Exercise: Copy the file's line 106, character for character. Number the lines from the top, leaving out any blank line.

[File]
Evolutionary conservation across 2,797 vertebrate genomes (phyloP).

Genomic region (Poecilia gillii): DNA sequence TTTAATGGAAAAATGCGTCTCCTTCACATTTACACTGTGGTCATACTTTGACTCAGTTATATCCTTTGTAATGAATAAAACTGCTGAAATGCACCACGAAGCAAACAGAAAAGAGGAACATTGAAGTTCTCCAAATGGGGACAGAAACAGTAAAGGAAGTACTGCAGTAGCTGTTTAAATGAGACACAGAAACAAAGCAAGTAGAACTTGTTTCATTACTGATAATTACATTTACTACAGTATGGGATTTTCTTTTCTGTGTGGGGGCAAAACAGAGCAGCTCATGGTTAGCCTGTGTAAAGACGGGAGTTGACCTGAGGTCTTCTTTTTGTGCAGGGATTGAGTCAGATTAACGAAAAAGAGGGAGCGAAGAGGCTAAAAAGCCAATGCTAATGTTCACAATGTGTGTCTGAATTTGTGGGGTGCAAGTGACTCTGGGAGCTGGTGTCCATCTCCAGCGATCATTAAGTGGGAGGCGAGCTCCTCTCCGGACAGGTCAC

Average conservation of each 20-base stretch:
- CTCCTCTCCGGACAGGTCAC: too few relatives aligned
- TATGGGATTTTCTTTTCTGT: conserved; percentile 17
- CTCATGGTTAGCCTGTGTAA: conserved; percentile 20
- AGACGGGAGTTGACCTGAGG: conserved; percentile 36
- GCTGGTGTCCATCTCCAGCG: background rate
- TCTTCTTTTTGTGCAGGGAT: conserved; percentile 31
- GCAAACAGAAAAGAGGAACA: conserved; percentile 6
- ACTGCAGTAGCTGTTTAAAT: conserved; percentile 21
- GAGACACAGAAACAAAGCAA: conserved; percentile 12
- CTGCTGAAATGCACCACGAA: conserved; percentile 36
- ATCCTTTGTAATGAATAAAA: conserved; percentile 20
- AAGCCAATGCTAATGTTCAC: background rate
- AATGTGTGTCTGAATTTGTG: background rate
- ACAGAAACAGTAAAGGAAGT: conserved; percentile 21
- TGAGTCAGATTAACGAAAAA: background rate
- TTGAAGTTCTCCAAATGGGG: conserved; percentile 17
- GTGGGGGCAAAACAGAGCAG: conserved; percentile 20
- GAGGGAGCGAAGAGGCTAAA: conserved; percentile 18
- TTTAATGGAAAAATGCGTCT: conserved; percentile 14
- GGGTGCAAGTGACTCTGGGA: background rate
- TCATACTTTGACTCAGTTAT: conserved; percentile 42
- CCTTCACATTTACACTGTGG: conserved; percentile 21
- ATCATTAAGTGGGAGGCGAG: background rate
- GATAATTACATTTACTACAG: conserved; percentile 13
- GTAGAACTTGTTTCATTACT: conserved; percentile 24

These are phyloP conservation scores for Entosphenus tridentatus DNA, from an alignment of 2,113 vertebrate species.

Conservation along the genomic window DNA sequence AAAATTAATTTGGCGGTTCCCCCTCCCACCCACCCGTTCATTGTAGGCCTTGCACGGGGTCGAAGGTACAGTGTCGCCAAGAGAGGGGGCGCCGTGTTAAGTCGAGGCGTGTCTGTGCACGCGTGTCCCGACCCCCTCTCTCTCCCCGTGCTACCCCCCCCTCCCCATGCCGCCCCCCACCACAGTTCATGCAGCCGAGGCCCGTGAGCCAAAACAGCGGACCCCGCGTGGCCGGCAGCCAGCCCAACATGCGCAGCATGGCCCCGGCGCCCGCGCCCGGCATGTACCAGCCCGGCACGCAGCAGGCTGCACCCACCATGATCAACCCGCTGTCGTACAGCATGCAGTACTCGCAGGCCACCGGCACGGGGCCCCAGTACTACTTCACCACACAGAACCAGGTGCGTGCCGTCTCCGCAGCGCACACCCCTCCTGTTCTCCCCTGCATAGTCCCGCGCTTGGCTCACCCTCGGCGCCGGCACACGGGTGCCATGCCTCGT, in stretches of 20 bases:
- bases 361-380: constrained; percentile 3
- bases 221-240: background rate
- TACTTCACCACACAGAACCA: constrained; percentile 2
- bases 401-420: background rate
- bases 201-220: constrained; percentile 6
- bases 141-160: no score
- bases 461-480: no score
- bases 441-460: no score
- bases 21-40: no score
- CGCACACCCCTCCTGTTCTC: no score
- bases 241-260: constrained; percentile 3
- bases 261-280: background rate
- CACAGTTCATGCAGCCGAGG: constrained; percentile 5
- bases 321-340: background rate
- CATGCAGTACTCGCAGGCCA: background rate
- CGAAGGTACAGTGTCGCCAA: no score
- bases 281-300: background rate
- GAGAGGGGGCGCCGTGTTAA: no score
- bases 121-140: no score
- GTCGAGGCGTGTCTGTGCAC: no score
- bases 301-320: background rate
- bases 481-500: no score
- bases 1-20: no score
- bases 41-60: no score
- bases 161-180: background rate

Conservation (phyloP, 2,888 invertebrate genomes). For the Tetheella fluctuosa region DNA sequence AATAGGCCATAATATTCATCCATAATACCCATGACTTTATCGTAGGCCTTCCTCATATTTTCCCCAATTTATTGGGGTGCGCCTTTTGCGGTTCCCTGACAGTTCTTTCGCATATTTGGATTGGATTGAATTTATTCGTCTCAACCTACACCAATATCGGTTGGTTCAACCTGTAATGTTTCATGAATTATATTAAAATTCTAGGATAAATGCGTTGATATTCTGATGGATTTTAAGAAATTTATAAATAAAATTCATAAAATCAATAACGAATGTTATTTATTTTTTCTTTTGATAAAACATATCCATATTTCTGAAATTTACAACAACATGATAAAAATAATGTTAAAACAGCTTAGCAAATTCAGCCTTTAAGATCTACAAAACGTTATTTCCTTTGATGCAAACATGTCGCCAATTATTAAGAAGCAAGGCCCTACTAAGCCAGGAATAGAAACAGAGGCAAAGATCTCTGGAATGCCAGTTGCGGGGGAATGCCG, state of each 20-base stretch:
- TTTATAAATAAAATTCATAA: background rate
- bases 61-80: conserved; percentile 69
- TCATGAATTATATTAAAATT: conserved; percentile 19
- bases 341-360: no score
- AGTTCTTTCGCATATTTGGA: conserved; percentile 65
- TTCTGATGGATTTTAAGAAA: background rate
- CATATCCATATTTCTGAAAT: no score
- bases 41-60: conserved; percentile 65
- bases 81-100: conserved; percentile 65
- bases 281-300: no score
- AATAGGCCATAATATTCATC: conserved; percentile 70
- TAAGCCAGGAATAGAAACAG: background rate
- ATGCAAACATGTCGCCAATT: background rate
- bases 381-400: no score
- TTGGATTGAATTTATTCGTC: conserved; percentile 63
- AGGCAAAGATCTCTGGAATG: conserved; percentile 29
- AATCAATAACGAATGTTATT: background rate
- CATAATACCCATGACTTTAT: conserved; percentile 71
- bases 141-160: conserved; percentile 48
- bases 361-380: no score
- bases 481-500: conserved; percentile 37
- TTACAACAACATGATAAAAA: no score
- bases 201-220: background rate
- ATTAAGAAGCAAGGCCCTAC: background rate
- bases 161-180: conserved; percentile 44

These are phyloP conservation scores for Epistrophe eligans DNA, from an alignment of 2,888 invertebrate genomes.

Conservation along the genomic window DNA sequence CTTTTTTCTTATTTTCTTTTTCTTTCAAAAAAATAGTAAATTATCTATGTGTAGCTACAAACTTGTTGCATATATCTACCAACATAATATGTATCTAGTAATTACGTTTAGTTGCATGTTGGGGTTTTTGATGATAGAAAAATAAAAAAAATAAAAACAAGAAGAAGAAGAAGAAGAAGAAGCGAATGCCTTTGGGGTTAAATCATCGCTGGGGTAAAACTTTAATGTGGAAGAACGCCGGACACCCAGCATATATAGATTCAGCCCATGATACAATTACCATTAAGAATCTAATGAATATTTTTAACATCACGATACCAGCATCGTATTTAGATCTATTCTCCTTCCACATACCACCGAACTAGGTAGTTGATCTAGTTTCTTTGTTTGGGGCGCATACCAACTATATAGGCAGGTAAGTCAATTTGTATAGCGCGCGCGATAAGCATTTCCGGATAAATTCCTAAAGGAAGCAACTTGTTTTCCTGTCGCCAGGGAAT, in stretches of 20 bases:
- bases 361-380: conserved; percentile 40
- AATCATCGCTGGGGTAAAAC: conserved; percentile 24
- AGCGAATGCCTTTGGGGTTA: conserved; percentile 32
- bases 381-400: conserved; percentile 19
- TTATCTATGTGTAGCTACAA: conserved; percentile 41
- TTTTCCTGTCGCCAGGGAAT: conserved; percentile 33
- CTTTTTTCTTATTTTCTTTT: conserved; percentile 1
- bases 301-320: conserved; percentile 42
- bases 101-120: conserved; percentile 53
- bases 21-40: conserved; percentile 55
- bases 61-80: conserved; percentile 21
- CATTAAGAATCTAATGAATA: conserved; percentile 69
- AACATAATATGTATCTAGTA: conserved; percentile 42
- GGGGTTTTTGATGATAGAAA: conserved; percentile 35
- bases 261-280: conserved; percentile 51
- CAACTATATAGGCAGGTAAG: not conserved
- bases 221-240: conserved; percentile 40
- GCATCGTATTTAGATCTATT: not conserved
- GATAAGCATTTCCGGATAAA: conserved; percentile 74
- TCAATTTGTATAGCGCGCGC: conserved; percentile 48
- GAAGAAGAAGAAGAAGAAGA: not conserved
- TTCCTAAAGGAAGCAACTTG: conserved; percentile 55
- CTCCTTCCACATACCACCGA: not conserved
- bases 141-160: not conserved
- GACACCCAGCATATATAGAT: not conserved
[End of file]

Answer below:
- CTCCTTCCACATACCACCGA: not conserved